Posted on September 17, 2015
Of all the doctrines and theories that have developed in the law, both courts and attorneys alike have struggled for years with one which seems to baffle even the most experienced of them – the economic loss doctrine. In its simplest terms, the economic loss doctrine states that a party who has suffered only economic harm may recover damages based only upon a contract claim and not on a tort theory, such as negligence.
The doctrine was originally developed to enforce the limitations that contract law placed on the recovery of damages, i.e. those which the parties to the agreement could reasonably expect to flow from a breach. Conversely, tort law allows the recovery of any damages that are proximately caused by another’s tortious conduct, without the limitations imposed under contract. The problem with the economic loss doctrine is not only that it is difficult to understand, but that that its application is not uniform across jurisdictions. A recent decision by The Pennsylvania Superior Court demonstrates how the application of the economic loss doctrine can be inconsistent.
In Gongloff Contracting, L.L.C. v. L. Robert Kimball & Associates, Architects & Engineers, Inc., 2015 PA Super 149, (2015), the Court held that subcontract may recover on a claim of negligent misrepresentation against an architect based on the provision of a faulty design, even if there was no express misrepresentation by the architect. In Gongloff, Gongloff Contracting, L.L.C., (“Gongloff”) was hired as a second-tier subcontractor to provide labor, materials, and equipment to erect the structural steel for the construction of the California University of Pennsylvania convocation center. Robert Kimball & Associates, Architects and Engineers, Inc.’s (“Kimball”) was hired to designed the project.
Due to errors in Kimball’s design, Gongloff experienced a myriad of problems in the performance of its work that substantially increased Gongloff’s costs. Gongloff submitted eighty-one change orders for the amount of additional work, but was only paid on some of them. Eventually, Gongloff terminated its work after not being paid. Gongloff sued Kimball for negligent misrepresentation, alleging that Kimball had misrepresented that the structure could safely sustain all required construction, that normal construction methods could be employed to erect the structure and supplied false information, in the form of its structural design of the project. Based on the economic loss doctrine, the trial court decided that Gongloff could not pursue its negligent misrepresentation claim.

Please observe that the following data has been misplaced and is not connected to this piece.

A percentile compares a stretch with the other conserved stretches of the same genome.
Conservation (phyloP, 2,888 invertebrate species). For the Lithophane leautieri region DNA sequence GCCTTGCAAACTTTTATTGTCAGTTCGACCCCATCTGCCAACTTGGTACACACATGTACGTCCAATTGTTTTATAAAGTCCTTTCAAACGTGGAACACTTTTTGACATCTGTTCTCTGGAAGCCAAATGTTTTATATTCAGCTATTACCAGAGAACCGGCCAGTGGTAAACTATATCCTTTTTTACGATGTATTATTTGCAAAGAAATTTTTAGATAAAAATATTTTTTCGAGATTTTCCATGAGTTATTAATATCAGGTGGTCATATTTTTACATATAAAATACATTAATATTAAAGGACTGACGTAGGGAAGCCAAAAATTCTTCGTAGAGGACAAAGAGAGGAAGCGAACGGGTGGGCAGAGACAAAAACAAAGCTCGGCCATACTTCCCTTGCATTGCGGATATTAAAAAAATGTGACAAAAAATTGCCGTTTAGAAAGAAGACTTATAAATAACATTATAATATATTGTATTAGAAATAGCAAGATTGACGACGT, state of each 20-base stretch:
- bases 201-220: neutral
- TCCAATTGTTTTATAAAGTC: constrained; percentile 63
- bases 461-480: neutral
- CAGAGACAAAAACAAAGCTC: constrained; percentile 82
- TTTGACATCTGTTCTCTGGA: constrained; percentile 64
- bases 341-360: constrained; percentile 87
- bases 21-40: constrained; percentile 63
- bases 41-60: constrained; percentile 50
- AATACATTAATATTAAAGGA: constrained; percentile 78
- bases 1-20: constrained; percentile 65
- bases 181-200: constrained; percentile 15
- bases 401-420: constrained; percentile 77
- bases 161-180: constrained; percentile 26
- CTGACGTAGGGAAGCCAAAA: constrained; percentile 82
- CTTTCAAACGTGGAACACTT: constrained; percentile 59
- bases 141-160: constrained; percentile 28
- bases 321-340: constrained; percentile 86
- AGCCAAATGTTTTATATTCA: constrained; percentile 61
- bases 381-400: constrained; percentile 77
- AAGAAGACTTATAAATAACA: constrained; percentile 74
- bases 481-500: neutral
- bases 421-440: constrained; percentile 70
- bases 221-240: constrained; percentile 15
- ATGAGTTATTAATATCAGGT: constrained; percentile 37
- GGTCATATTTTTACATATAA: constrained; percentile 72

On appeal, The Superior Court reversed, holding that architects have liability under a narrow exception to the economic loss doctrine created by Section 552 of the Restatement (Second) of Torts entitled, “Information Negligently Supplied for the Guidance of Others.” Specifically, the Court opined, “The design itself can be construed as a representation by the architect that the plans and specifications, if followed, will result in a successful project. If, however, construction in accordance with the design is either impossible or increases the contractor’s costs beyond those anticipated because of defects or false information included in the design, the specter of liability is raised against the design professional.” Gongloff, 2015 WL 4112446, at *6. The Court recognized that an architect’s design may construed as a representation that the design, if followed, will result in a successful project.
As demonstrated by the Gongloff case, the choice as to which claims may be brought, and effectively prosecuted, to successfully recover for economic injuries suffered by a contractor or subcontractor is an undertaking that should be discussed with experienced legal counsel. For questions regarding the economic loss doctrine, or any other aspect of Pennsylvania or Ohio construction or business law, please contact Todd Harpst or Nick Horrigan, at Harpst Ross, Ltd. – Business Lawyers for the Construction Industry®, at (330) 983-9971 or email@example.com or firstname.lastname@example.org.
Trusted Advocates – In the Courtroom or in the Boardroom